A Proud Victim

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It’s time to reclaim the word “victim.” It’s time to reclaim it because we are told it’s something we shouldn’t be. Victims make people nervous, as if we had leprosy or see-through leggings. People don’t like victims, and they are quick to point that out to anyone who suggests they might be one. Victims are weak. They are at fault. They have a certain mentality that is bad and wrong.

A victim is a person harmed, injured, or killed as a result of a crime, accident, or other event. Being a victim is a statement of fact, not a worldview to be criticized. Why would saying “this happened to me” be cause for others to shame, belittle, or deny?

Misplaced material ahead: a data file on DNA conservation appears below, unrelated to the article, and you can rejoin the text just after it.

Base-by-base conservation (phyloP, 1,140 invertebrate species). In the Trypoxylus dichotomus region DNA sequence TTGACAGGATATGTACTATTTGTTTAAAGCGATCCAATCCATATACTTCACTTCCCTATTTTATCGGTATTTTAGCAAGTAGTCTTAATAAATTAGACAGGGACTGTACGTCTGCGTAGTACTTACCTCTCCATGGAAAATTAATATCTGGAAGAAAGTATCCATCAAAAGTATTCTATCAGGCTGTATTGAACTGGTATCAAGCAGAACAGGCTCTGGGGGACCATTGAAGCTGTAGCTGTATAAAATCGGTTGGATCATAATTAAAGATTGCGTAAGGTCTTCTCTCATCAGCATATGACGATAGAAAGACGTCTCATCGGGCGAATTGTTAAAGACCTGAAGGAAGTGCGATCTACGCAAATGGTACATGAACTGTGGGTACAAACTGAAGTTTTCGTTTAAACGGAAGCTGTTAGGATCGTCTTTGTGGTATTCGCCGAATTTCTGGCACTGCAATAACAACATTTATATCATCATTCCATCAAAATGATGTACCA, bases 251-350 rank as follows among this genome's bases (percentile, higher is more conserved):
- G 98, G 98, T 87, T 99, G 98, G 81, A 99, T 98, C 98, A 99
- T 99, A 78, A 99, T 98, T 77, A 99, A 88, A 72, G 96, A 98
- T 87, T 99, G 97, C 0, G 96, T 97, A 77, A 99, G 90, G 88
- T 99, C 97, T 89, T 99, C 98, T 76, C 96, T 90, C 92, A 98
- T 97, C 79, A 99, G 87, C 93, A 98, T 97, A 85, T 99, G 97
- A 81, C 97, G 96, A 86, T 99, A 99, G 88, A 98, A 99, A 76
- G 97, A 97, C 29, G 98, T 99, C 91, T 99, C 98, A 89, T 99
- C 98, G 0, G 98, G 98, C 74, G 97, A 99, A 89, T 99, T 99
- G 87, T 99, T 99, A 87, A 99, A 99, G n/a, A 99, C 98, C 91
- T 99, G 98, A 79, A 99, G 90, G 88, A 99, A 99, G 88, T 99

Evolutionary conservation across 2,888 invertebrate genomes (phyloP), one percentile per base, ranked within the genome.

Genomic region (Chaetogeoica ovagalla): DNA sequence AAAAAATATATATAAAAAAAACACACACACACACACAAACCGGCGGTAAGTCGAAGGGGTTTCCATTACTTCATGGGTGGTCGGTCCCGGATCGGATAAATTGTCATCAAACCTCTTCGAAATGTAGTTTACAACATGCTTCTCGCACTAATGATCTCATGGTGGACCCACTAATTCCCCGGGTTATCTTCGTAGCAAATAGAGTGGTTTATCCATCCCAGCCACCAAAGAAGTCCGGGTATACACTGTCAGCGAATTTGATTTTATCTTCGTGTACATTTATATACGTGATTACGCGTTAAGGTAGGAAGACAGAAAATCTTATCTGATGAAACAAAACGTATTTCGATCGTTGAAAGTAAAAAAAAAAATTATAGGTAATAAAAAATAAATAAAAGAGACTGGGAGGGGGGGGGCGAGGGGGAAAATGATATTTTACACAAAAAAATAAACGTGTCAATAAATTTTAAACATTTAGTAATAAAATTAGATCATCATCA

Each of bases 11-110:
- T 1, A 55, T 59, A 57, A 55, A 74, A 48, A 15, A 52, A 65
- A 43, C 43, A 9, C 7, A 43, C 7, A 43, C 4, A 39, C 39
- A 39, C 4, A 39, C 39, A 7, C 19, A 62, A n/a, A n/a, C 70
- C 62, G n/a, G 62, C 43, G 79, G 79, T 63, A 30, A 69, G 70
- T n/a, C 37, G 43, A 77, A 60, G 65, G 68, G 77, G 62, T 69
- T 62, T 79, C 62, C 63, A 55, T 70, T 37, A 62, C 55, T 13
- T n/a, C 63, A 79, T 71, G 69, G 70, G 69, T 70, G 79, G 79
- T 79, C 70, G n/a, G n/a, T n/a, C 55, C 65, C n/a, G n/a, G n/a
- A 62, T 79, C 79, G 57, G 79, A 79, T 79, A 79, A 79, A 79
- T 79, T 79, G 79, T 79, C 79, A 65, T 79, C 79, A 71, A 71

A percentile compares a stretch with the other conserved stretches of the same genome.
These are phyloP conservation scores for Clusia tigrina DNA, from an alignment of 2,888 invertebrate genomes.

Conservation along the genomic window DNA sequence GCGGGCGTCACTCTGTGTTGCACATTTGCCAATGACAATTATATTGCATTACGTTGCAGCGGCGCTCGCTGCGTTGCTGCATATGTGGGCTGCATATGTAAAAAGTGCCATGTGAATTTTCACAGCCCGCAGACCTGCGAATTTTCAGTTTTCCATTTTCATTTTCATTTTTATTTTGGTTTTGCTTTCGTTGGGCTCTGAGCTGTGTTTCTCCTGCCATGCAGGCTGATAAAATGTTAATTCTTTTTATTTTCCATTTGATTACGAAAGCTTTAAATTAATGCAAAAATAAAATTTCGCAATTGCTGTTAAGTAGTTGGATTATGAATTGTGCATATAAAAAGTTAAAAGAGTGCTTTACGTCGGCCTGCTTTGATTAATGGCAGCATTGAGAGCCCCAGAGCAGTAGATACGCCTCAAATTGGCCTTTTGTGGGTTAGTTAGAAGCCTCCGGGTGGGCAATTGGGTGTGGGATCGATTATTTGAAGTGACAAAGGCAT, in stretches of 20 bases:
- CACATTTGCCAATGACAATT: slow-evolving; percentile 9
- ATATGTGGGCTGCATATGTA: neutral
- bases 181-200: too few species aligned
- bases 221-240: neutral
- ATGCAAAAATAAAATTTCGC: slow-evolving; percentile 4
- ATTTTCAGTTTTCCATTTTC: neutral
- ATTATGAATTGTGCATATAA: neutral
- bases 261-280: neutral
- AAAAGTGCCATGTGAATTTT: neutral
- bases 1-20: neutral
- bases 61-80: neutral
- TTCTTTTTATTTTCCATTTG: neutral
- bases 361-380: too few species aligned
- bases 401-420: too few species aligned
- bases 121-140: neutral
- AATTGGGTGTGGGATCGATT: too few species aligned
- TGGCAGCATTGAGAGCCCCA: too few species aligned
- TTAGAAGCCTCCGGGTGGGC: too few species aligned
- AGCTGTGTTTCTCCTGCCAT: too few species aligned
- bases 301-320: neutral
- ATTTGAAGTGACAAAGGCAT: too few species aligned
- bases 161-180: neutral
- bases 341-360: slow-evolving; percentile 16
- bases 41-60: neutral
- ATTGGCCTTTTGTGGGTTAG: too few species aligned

Being an actual victim is different from a victim mentality. Yet, even though they are not the same, let’s take a moment here to address why people who have a victim mentality are so despised. A victim mentality is when one’s perspective has become skewed and feels powerless. But here’s the thing. If someone feels powerless for any reason, wouldn’t a healthy person wish to empower and encourage them?  I believe that many who suffer from a victim mentality are suffering from the effects of emotional abuse. They can’t “just snap out of it.” Victim shaming blocks their ability to heal.

In both of these cases, why would anyone offer anything less than an empathetic response?  Feelings of inferiority or worthlessness are human. They are not just dealt to the weak. Victim shaming is so pervasive in our culture. Those who have strong negative reactions to victims are either aggressively trying to conceal their own pain, have personality disorders, or sometimes both.

Let’s call it out when we see it. Those who belittle victims of any kind are abusers.

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